Review by Ben Connolly
It was abundantly clear from the get-go that there was an elephant in the suffocatingly packed band room at The Corner Hotel, and it was in the guise of one John Paul Jones. This was not his gig – his name didn’t appear on the posters, gig guides or tickets and nor was there an allusion to him with the band’s name – Seasick Steve. Singular. Not “Seasick Steve and Friends”, not even the oblique “Seasick Steve Trio”. This was, for all intents and purposes, a solo gig by one of the most enigmatic and curious blues performers to have broken through into the mainstream during the past few years.
But it cannot be argued that the full house was solely there to bear witness to Seasick’s foreign hobo stories and wicked collection of do-it-yourself guitars. A cursory glance through the crowd put it almost overwhelmingly at middle-aged men; a stink of stale cigarette smoke clinging to their jackets, their greyed locks either trimmed close in demure recognition of their fading youth, or proudly allowed to grow and slicked back. They could easily be fans of either artist and a warm enough welcome was extended to the man with his name on the posters as he introduced the set with Diddley Bo, a slide blues number played on a junkyard one-string contraption.
His humbled introduction to one of the world’s greatest and most influential multi-instrumentalists still doing the rounds had the audience nail its colours firmly to the mast, however: it was the chance to see John Paul Jones, Led Zeppelin’s solid bassist and stalwart of the rock scene for the past four decades – the most recent incarnation being a mind-warping trio Them Crooked Vultures with Foo Fighters/Nirvana linchpin Dave Grohl and Queens Of The Stone Age’s Josh Homme – up close and personal which had the room salivating. And with good reason, too, as he sauntered back into his four-string and easily wandered his fingers around the simple muddy blues of “Don’t Know Why She Loved Me But She Do” and “Cheap”, proving that the sheer star power was going to be hard to overcome.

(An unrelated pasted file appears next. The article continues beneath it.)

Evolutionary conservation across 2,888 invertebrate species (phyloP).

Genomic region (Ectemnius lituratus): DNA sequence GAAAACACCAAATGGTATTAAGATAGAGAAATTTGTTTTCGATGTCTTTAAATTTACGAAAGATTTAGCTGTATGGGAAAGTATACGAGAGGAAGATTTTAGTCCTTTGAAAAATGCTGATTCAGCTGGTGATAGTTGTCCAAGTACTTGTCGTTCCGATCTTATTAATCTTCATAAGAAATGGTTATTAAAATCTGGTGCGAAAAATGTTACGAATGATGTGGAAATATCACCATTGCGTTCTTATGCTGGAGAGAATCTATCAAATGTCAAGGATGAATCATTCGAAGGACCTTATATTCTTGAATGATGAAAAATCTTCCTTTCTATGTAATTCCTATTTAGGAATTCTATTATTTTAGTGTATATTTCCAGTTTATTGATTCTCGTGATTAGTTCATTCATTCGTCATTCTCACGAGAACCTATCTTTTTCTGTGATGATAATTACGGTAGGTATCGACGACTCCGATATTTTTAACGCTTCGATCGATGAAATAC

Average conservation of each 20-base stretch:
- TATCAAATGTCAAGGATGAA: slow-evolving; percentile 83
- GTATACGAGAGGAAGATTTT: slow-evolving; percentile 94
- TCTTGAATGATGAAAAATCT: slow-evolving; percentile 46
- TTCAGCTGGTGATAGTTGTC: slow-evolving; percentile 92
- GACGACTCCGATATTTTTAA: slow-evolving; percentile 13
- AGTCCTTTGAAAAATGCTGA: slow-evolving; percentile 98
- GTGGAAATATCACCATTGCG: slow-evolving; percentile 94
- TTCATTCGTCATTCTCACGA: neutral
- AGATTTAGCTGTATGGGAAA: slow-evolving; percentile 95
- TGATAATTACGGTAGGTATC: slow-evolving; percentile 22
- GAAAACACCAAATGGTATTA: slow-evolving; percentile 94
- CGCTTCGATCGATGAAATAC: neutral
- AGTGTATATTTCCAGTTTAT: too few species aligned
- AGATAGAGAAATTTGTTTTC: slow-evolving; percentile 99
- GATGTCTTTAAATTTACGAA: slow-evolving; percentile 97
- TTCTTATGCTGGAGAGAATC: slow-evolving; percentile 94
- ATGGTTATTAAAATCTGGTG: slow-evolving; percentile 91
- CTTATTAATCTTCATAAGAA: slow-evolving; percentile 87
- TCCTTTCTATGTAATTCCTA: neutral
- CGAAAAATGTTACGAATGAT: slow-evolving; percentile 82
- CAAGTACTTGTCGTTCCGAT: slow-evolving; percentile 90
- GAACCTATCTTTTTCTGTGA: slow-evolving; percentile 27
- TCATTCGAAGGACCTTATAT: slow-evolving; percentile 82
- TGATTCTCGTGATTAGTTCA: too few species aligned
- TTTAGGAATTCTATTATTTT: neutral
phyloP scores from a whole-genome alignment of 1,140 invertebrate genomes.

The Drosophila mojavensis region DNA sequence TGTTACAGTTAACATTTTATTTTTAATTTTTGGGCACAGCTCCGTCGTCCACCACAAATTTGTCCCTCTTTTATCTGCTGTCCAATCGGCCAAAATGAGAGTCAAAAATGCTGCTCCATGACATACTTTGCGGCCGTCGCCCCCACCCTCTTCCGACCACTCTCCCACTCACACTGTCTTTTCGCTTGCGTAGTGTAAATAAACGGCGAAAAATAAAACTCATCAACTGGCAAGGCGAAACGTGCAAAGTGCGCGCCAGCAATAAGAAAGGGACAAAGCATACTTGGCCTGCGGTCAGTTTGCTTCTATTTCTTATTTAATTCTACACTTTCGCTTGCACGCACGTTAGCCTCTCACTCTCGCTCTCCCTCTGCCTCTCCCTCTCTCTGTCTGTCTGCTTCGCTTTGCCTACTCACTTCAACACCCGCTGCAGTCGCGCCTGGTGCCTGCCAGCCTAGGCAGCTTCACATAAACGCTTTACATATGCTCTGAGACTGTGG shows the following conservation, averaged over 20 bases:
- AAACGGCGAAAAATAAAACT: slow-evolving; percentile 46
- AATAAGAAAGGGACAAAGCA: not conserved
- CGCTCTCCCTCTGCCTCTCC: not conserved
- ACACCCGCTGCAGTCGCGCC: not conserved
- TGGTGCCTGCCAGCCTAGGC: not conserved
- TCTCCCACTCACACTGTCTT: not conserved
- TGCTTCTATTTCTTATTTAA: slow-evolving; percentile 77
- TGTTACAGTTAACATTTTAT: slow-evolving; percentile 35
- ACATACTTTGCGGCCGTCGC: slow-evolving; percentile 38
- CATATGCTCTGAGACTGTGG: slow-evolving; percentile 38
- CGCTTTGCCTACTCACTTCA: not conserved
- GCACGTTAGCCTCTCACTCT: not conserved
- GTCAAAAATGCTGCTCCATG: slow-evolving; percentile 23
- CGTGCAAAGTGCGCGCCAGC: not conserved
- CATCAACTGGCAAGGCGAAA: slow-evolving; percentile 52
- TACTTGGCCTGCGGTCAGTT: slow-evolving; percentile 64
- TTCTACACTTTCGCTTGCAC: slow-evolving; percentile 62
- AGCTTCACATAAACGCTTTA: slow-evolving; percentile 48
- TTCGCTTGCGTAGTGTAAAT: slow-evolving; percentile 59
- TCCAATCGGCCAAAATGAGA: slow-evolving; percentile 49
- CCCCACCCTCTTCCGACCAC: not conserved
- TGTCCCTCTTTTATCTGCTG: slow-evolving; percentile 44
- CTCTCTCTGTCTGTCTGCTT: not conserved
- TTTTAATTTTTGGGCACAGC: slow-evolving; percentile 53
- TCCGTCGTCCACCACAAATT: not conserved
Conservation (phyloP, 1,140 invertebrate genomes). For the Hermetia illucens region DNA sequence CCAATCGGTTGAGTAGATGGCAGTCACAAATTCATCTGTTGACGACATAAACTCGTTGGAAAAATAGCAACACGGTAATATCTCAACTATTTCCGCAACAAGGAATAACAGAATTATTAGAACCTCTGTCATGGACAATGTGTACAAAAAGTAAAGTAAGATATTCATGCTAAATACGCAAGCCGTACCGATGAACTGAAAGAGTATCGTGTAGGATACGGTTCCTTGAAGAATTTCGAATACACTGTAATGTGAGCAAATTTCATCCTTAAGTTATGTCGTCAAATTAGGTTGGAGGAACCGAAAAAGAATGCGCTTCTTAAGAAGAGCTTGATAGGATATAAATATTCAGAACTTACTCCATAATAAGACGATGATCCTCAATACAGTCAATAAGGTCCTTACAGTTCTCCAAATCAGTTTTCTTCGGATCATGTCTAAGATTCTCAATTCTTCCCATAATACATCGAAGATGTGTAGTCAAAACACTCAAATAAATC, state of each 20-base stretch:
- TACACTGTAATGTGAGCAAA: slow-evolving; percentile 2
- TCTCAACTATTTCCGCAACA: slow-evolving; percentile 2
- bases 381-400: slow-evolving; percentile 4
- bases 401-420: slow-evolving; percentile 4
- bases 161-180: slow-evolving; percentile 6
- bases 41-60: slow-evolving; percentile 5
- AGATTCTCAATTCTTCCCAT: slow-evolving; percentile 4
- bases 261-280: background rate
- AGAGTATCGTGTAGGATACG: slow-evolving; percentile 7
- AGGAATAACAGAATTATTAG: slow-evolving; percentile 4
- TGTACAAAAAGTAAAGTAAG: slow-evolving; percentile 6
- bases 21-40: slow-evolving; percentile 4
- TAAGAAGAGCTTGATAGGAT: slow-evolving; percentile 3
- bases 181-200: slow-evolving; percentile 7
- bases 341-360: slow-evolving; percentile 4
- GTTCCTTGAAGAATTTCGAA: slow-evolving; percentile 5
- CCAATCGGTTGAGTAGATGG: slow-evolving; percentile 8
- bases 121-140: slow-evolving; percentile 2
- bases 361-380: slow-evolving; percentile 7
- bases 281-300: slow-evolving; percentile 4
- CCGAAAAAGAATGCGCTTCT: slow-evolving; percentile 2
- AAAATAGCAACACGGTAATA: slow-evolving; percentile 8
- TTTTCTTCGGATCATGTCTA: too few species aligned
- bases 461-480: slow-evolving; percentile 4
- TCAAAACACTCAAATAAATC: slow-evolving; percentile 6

It was a see-sawing act through the night, with JPJ’s simple presence threatening to derail the gig entirely and somewhat sideline Seasick’s quite considerable presence in his own right. He wrenched back some of the gig by plucking a girl from the front row to serenade “Walkin’ Man” to, but he had the attention firmly pulled back to the left of the stage with some fierce mandolin solos in “What A Way To Go” and “Last Po’ Man”. With the dam of adulation to the left of stage burst, Seasick calmy rose from his seat and strolled to JPJ’s microphone stand to begin what initially seemed like one of his trademarked rambling story-telling sessions, but it turned into an intensely sinister half-whispered, half-growled spoken word chorus kicking off Never Head West: “Well, we rolled into town / We were walkin’ down the street / Oh, I knew somethin’ wrong, I could feel the heat / Up come the po-lice, said: ‘Welcome to town’ / ‘Hop in the back set boys, gunna show you ‘round’ / Never head West, when you should be heading South”. Cue, at this point, drummer Dan Magnussen’s rather accurate life-like version of The Muppet’s Animal and Steve firmly maintains control of the rest of the show.
That’s not to say it was all smooth sailing from there. JPJs apparent sidelining – save for a few lilting mandolin and slide lap steel guitar highlights – left his devotees seemingly restless, with rising murmurs reverberating around the room. During lighter moments, a gaggle of women Googled “Seasick Steve” on phones from the back of the room, intoxicatingly questioning who he was; a couple of younger dudes interrupted the surprisingly touching Hobo Blues to discuss their latest camping expedition; a hostile bloke with a bellyful blithely ruined for everyone in his vicinity a raucous a-capella sing-a-long of The Everly Brother’s “Cathy’s Clown”. It was a strange crowd, easily one of Melbourne’s worst, and only to be shockingly topped by Seasick himself having to cut short a grinding intro You Can’t Teach An Old Dog New Tricks to admonish a man disrupting things down the front.
On a Tuesday night after a four-day-weekend it was possibly tiredness making the collective cantankerous, but with the gig coming up on the 2 hour mark, even Seasick himself seemed unsure of our ability to take the encore, questioning: “Are you really sure about this?” before launching into his now-familiar tale of abuse and treachery at the hands of his step-father which lead him on his life’s journey as a self-confessed hobo. It cut a little close to the bone, it was a little unbelievable, it was exotically unfamiliar… but yet that one long story seemed to confirm the rest of the evening – it was Seasick’s very tale of being alongside such a luminary and put paid to any notions that they were not worthy to share. A 20 minute rambling blues encore seemingly convinced the restless mass, too. Eventually.
Review by Ben Connolly
Bluesfest Byron Bay sideshow.